Mississauga is recognized as the sixth largest city of Canada. With a rapidly growing multicultural population, its economy is booming as well. In fact, it even ranked one of the Best Places to Live in Canada. Mississauga is also home to multinational corporations, central business district, and Canada’s busiest airport – the Toronto Pearson International Airport. But before it reached its current status, it was once also a small town. Let’s look back on the history of Mississauga Ontario in this article.
In the early 1700’s, native people called Mississaugas migrated from the North Shore of Lake Huron to south. They settled in the surrounding area of Credit River, Etobicoke Creek, and Hamilton Harbour (formerly known as Burlington Bay).
The Mississauga Purchase, also known as “First Purchase”, is a treaty between Native Mississaugas and the British Crown representatives. It was signed on August 2, 1805 and was called Treaty 13A, which states that the Crown has obtained over 74,000 acres of land on each side of the Credit River from the waterfront to the base line, excluding a one-mile strip. This was soon named Credit Indian Reserve. In 1806, this land area was surveyed and was opened for settlement in what was then called Old Survey, where it was named Toronto Township.
Several treaties were agreed on by the British Crown and the Native Mississaugas the following years. These broaden the acquired lands of the British Crown.
- Treaty 19 was signed on October 28, 1818, which handed over more than 600, 000 acres of land. This became known as the Second Purchase, and the said piece of land now comprises most of Region of Peel today. It was then surveyed and after a year was opened for settlement and was divided into the townships of Toronto, Caledon, Toronto Gore, Chinguacousy, and Albion. This was what we know today as the New Survey.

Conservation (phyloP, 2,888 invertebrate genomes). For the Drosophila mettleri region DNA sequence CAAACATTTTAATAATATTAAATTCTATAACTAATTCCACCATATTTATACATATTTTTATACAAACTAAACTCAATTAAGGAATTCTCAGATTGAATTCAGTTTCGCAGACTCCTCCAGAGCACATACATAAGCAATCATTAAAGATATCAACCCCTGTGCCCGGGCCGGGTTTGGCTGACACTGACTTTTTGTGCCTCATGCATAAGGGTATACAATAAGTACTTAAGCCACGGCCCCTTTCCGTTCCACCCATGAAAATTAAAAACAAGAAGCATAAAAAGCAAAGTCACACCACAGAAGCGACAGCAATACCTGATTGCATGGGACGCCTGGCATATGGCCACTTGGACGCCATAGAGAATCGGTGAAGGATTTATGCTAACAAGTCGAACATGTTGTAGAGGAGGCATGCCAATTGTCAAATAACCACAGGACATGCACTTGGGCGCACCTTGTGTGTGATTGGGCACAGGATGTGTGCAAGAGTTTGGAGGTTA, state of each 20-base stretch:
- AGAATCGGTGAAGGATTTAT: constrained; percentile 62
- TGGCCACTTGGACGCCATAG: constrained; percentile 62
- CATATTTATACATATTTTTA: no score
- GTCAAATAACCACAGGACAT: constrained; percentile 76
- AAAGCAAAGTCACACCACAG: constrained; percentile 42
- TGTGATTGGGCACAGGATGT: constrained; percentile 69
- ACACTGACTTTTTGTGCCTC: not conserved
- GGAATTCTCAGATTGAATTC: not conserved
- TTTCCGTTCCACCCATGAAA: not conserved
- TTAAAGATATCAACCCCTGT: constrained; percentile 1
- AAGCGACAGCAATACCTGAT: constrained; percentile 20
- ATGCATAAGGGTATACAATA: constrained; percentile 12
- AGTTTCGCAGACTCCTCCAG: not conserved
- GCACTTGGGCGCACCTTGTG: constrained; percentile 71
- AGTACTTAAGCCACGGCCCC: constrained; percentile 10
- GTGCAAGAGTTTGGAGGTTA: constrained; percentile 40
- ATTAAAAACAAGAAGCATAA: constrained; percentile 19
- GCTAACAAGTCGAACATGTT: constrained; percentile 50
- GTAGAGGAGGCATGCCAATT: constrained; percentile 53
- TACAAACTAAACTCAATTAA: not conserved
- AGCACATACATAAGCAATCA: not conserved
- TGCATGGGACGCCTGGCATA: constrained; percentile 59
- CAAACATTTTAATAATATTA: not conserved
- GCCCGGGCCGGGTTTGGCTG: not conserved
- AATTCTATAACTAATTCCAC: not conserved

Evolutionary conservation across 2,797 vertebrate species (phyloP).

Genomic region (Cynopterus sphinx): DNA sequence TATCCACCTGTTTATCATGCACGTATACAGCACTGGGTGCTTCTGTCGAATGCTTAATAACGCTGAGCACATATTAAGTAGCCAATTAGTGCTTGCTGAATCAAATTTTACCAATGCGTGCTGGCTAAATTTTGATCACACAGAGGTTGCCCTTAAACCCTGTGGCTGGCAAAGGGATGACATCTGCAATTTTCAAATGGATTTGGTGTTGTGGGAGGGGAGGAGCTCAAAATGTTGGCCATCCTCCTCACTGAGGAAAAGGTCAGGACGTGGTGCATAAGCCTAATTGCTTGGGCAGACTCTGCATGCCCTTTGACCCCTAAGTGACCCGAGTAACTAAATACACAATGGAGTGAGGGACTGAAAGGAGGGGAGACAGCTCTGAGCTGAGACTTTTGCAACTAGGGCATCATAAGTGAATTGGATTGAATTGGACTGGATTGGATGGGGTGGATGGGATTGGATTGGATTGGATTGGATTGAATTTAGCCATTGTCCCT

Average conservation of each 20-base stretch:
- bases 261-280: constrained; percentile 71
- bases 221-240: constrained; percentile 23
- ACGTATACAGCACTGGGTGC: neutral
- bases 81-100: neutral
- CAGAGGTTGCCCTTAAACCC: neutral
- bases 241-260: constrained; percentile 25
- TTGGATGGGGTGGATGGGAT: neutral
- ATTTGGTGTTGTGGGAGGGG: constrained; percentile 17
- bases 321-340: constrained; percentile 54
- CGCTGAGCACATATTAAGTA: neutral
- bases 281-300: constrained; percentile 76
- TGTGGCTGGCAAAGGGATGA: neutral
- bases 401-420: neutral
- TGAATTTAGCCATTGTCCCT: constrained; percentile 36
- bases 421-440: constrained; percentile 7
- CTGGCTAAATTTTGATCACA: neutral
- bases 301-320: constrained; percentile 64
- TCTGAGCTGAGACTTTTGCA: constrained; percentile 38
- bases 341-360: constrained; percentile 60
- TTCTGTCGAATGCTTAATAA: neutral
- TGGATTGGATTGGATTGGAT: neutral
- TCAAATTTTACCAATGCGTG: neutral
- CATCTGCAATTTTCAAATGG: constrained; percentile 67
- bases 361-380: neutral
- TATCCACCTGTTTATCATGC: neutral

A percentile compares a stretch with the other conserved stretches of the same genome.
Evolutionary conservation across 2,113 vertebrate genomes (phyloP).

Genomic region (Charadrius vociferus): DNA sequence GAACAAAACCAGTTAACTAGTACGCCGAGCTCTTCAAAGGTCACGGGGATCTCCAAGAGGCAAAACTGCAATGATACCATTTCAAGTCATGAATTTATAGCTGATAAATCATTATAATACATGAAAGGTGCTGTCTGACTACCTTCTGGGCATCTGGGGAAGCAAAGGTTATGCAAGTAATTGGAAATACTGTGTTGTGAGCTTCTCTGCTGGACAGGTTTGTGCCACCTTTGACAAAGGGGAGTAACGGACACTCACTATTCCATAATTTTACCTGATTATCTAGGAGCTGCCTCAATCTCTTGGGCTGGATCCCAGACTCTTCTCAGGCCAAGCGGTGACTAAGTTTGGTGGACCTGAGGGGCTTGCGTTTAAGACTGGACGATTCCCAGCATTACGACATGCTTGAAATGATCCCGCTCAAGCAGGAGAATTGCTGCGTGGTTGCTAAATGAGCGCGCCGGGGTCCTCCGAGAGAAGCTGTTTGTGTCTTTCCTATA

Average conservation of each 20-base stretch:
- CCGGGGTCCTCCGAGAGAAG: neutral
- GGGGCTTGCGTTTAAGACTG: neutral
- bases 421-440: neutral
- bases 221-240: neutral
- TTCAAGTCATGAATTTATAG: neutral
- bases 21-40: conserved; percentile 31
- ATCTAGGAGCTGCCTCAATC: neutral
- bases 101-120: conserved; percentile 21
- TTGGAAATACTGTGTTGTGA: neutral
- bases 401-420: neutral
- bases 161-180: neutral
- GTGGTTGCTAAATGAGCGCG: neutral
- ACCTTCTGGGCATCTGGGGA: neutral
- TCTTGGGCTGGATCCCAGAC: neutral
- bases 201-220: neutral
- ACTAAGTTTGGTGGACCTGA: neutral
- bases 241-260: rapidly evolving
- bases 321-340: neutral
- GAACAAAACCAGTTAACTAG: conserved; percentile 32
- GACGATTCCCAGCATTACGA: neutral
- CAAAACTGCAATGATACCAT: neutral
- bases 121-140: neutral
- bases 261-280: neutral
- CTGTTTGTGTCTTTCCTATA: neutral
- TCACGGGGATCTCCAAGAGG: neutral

- Credit treaties, or Treaty 22 and 23, surrendered most of the land of the Credit Indian Reserve which was excluded and reserved for them on the First Purchase agreement. It was in February 28, 1820 when these treaties were signed, forcing the Mississaugas to move on the New Credit Reserve in 1847.
The Lost Villages
As these lands were opened for settlement, small villages were established including villages of Clarkson, Port Credit, Dixie, Cooksville, Streetsville, Erindale, Meadowvale Village and Malton. Soon, more communities arise at Lorne Park and Lakeview. This soon led to the disappearance of smaller villages including Derry West, Hawkins’ Corners, Mount Charles, the Catholic Swamp, villages of Barberton, Elmbank, Britannia, Summerville, and Burnhamthorpe. However, we may still see traces of these lost villages in small parts of towns in Mississauga – the old houses and buildings that seems out of place in the growing modern town is like holding on to the historical values of the place.
In 1968, the Town of Mississauga was created and was soon merged with the villages of Port Credit and Streetsville, as well as parts of the townships of Trafalgar and Toronto Gore. From 1974, the said merging of these lands led to the development of the sixth largest city of Canada – Mississauga.
Up next – Annual events in Mississauga
More about Mississauga here.